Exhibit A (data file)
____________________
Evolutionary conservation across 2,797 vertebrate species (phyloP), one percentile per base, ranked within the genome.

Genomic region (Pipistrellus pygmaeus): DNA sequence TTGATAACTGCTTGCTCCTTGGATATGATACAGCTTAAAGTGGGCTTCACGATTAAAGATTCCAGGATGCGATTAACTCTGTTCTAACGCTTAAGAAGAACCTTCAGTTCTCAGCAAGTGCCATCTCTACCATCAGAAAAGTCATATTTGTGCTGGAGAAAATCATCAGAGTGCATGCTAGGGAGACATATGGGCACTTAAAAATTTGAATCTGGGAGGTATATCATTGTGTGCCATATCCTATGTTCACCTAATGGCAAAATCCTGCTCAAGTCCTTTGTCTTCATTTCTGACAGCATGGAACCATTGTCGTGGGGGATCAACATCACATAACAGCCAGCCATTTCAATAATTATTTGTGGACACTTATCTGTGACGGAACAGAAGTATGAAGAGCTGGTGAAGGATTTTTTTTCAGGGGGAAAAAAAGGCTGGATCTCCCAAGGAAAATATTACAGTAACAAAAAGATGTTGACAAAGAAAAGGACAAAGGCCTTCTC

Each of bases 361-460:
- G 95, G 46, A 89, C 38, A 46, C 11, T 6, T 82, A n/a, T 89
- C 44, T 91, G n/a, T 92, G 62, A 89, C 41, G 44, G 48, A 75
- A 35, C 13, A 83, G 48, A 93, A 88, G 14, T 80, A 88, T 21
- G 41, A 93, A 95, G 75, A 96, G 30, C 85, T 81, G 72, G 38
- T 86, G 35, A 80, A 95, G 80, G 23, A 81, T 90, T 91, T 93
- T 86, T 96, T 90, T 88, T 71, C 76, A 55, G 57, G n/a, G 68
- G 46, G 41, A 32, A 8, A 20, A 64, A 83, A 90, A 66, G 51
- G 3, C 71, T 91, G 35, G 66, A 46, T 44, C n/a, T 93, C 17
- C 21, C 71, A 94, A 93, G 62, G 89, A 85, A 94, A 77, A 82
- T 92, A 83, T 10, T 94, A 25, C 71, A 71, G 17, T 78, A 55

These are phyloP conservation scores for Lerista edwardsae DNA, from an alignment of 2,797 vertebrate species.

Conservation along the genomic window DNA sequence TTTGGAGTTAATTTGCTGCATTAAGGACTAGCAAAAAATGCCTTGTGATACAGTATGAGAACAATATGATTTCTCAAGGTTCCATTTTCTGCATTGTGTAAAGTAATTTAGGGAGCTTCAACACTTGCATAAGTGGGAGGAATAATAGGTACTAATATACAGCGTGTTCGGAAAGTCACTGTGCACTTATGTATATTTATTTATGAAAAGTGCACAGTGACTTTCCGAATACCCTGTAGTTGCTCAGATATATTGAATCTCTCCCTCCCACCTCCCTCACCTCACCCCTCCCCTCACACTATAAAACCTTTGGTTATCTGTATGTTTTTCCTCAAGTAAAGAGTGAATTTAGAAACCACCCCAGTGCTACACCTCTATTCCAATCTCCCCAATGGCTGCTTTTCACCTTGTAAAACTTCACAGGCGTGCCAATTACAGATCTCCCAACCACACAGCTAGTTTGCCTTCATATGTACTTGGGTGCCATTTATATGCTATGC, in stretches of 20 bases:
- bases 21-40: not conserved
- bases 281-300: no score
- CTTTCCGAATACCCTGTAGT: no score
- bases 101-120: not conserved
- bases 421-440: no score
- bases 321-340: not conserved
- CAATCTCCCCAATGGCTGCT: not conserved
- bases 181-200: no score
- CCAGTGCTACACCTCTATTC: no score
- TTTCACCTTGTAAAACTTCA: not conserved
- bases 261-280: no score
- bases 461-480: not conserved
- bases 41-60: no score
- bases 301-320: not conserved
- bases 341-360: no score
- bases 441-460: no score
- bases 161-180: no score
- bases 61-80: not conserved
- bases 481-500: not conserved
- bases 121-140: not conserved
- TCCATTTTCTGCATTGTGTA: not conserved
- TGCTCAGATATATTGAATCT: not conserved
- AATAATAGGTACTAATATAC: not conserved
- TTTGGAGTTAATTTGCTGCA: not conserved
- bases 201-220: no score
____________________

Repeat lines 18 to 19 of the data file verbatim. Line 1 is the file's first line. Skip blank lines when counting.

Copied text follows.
- CTTTCCGAATACCCTGTAGT: no score
- bases 101-120: not conserved